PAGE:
Southeastern Section - 68th Annual Meeting - 2019

Paper No. 1-6
Presentation Time: 9:40 AM


PLATT, Brian F., Department of Geology and Geological Engineering, University of Mississippi, 120A Carrier Hall, University, MS 38677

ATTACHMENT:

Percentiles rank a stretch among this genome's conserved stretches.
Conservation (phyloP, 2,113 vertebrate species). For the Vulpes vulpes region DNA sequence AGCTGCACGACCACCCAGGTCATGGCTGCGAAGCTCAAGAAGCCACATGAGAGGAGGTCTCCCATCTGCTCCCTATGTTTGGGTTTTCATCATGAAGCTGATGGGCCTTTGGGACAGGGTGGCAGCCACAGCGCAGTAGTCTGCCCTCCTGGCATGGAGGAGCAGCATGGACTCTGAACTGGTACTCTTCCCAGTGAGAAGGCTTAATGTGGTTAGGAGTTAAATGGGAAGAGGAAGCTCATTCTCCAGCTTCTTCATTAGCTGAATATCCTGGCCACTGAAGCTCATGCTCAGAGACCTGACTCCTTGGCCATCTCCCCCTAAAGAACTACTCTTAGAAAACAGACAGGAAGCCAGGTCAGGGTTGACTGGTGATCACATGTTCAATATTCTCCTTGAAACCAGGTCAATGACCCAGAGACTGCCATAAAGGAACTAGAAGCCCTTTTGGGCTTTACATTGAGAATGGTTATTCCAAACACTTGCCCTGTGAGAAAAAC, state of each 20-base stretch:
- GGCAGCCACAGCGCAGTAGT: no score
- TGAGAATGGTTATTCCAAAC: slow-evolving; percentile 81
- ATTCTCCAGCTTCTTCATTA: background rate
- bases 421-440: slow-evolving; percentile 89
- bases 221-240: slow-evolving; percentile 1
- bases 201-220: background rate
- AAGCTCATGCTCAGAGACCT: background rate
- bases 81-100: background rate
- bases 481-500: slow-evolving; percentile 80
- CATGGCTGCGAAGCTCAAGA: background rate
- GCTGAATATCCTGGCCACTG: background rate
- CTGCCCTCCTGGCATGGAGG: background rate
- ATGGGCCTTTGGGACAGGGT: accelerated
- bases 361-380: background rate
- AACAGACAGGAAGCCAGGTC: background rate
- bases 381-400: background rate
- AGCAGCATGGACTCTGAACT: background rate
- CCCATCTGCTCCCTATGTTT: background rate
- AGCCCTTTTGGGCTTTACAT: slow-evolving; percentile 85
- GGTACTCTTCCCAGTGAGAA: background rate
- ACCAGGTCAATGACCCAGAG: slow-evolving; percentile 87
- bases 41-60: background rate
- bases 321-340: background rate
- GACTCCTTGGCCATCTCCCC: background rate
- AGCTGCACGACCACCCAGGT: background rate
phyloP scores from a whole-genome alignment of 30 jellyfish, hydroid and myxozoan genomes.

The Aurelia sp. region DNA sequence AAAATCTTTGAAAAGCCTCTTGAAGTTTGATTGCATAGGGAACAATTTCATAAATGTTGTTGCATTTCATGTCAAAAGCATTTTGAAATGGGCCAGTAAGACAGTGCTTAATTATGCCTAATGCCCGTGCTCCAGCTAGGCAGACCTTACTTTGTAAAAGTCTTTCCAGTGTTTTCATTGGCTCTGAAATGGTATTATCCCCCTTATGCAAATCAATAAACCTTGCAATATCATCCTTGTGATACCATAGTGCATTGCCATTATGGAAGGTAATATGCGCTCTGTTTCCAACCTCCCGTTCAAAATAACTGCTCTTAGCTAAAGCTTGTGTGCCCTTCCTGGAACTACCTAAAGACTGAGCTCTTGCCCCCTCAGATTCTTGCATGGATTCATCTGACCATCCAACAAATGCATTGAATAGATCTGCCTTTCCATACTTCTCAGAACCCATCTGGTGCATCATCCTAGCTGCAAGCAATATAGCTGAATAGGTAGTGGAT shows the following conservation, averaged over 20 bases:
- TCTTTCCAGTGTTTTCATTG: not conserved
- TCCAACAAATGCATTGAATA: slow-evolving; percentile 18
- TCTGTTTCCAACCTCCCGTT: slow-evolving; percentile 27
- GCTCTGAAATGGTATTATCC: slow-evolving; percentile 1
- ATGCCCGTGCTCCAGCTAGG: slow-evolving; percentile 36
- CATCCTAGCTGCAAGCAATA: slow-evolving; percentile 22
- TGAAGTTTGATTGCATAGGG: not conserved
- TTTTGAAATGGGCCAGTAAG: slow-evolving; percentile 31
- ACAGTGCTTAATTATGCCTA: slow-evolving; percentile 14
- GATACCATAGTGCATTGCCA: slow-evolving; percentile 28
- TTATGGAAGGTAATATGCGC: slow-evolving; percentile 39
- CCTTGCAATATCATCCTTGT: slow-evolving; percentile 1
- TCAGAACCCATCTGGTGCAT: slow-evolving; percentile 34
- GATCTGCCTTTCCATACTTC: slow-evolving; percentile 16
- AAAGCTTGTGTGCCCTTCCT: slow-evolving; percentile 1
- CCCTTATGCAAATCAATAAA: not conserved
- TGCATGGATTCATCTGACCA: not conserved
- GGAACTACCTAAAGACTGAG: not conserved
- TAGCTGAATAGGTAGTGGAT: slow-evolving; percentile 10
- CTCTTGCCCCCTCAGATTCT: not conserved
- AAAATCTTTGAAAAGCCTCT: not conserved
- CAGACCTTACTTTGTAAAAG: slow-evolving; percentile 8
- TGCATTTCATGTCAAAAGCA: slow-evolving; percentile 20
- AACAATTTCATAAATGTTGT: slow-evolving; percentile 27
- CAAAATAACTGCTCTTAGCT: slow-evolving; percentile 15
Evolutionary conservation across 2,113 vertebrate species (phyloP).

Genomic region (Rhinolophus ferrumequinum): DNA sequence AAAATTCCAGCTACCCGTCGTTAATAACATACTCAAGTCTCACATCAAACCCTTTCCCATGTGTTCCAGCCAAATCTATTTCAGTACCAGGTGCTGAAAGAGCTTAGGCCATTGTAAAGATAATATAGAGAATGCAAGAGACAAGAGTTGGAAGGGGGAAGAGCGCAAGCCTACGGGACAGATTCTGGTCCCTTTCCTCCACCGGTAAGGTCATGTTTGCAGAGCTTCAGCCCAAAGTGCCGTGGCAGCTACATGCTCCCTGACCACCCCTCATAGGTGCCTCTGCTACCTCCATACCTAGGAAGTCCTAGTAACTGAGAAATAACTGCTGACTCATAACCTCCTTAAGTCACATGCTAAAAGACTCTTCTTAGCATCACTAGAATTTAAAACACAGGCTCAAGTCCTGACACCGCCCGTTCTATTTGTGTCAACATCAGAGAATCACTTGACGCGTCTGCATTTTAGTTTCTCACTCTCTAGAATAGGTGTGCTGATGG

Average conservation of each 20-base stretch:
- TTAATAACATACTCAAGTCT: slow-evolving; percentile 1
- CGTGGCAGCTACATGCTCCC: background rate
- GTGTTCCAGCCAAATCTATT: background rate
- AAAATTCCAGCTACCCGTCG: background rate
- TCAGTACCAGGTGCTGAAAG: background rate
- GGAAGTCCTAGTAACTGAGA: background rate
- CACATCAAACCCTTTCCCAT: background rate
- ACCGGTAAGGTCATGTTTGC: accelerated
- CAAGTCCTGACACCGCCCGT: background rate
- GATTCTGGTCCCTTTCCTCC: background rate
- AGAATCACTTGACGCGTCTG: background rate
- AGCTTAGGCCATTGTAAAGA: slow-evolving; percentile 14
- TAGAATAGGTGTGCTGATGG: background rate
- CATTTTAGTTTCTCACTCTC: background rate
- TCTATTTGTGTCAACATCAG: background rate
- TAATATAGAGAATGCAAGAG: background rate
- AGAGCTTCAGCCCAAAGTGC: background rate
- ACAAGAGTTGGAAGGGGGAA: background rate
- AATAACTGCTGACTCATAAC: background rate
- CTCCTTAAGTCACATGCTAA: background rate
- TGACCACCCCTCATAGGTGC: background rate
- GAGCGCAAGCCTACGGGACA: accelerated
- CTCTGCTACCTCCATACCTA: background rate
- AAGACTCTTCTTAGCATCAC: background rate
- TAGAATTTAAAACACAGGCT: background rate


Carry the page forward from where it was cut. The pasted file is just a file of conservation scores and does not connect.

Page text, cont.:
The North Central Hills physiographic province of Mississippi is characterized by uplands developed on sands and clays of the Paleocene-Eocene Wilcox and Claiborne Groups. The high erodibility of the soils and unconsolidated parent material has resulted in deeply dissected landscapes. In these landscapes, enhanced erosion from burrowing megafauna is particularly concerning for land management. The purpose of this research is to investigate the properties of megafaunal burrows and associated soils at the University of Mississippi Field Station, a protected research facility in the North Central Hills. Soils were characterized in select locations by trenching, field description, and laboratory analyses of collected samples. The ongoing research includes soil data from the Lexington series (Alfisols) and the Smithdale series (Ultisols). Fieldwork included observations of open burrows on soil surfaces and in gully walls. Smaller vertical burrows were cast with plaster or resin, while large horizontal burrows were cast with expanding spray foam insulation. Burrow casts were excavated, cleaned, and scanned with a NextEngine laser scanner to enable quantification of burrow volume. Burrow volume is used as an estimate of the volume of sediment moved by the tracemaker that is susceptible to erosion. The largest of these burrows have diameters greater than 10 cm and lengths greater than 50 cm. These were subhorizontally to horizontally oriented and found in gully walls in a forested area surrounding a lake on the property. Tracemakers were most likely mammals, but definitive identifications cannot be made at this time. Trenched soil profiles were not associated with large-diameter burrows, but intersected smaller invertebrate burrows, including fire ant (Solenopsis sp.) nests. Future work will include mounting trail cameras in locations that are commonly burrowed to assist in identification of tracemakers and calculation of bioturbation rates. Once sufficient data are collected, correlations between burrow morphologies and soil properties will be evaluated to enhance interpretations of paleosol properties based on fossil burrow properties.